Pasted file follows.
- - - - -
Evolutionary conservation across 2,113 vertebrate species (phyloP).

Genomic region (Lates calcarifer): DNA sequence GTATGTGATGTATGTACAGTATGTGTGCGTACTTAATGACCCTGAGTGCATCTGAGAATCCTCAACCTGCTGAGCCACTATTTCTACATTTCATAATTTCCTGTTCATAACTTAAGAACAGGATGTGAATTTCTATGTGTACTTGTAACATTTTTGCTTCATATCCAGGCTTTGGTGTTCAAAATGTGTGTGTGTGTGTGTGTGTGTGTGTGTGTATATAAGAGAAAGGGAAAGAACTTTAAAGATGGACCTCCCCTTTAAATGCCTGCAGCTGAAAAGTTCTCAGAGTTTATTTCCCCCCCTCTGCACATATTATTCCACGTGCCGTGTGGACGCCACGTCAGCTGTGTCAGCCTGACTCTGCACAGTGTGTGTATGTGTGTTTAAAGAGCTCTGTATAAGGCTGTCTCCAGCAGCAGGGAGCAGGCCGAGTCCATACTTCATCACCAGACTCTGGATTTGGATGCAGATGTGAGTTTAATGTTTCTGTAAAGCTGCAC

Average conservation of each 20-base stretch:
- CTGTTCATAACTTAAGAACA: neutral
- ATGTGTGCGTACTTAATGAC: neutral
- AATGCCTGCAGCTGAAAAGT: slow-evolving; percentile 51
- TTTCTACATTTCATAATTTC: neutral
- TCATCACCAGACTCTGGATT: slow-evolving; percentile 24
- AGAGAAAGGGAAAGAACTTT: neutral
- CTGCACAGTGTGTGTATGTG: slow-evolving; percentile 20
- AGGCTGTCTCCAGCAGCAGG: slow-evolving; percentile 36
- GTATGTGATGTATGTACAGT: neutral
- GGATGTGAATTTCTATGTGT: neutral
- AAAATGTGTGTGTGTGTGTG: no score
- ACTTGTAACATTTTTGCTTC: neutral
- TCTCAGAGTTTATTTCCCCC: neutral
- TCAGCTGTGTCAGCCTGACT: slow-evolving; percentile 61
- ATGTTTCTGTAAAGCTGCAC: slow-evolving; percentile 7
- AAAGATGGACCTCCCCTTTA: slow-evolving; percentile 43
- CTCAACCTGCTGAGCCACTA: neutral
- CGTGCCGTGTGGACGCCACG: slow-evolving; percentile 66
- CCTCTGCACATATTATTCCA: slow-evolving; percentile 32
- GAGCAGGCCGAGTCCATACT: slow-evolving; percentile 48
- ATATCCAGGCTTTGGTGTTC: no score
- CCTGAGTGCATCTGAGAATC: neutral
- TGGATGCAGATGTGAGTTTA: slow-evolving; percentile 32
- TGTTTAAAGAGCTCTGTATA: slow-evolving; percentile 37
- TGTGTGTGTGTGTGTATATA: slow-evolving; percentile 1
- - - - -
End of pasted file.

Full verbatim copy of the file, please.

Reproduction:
Evolutionary conservation across 2,113 vertebrate species (phyloP).

Genomic region (Lates calcarifer): DNA sequence GTATGTGATGTATGTACAGTATGTGTGCGTACTTAATGACCCTGAGTGCATCTGAGAATCCTCAACCTGCTGAGCCACTATTTCTACATTTCATAATTTCCTGTTCATAACTTAAGAACAGGATGTGAATTTCTATGTGTACTTGTAACATTTTTGCTTCATATCCAGGCTTTGGTGTTCAAAATGTGTGTGTGTGTGTGTGTGTGTGTGTGTGTATATAAGAGAAAGGGAAAGAACTTTAAAGATGGACCTCCCCTTTAAATGCCTGCAGCTGAAAAGTTCTCAGAGTTTATTTCCCCCCCTCTGCACATATTATTCCACGTGCCGTGTGGACGCCACGTCAGCTGTGTCAGCCTGACTCTGCACAGTGTGTGTATGTGTGTTTAAAGAGCTCTGTATAAGGCTGTCTCCAGCAGCAGGGAGCAGGCCGAGTCCATACTTCATCACCAGACTCTGGATTTGGATGCAGATGTGAGTTTAATGTTTCTGTAAAGCTGCAC

Average conservation of each 20-base stretch:
- CTGTTCATAACTTAAGAACA: neutral
- ATGTGTGCGTACTTAATGAC: neutral
- AATGCCTGCAGCTGAAAAGT: slow-evolving; percentile 51
- TTTCTACATTTCATAATTTC: neutral
- TCATCACCAGACTCTGGATT: slow-evolving; percentile 24
- AGAGAAAGGGAAAGAACTTT: neutral
- CTGCACAGTGTGTGTATGTG: slow-evolving; percentile 20
- AGGCTGTCTCCAGCAGCAGG: slow-evolving; percentile 36
- GTATGTGATGTATGTACAGT: neutral
- GGATGTGAATTTCTATGTGT: neutral
- AAAATGTGTGTGTGTGTGTG: no score
- ACTTGTAACATTTTTGCTTC: neutral
- TCTCAGAGTTTATTTCCCCC: neutral
- TCAGCTGTGTCAGCCTGACT: slow-evolving; percentile 61
- ATGTTTCTGTAAAGCTGCAC: slow-evolving; percentile 7
- AAAGATGGACCTCCCCTTTA: slow-evolving; percentile 43
- CTCAACCTGCTGAGCCACTA: neutral
- CGTGCCGTGTGGACGCCACG: slow-evolving; percentile 66
- CCTCTGCACATATTATTCCA: slow-evolving; percentile 32
- GAGCAGGCCGAGTCCATACT: slow-evolving; percentile 48
- ATATCCAGGCTTTGGTGTTC: no score
- CCTGAGTGCATCTGAGAATC: neutral
- TGGATGCAGATGTGAGTTTA: slow-evolving; percentile 32
- TGTTTAAAGAGCTCTGTATA: slow-evolving; percentile 37
- TGTGTGTGTGTGTGTATATA: slow-evolving; percentile 1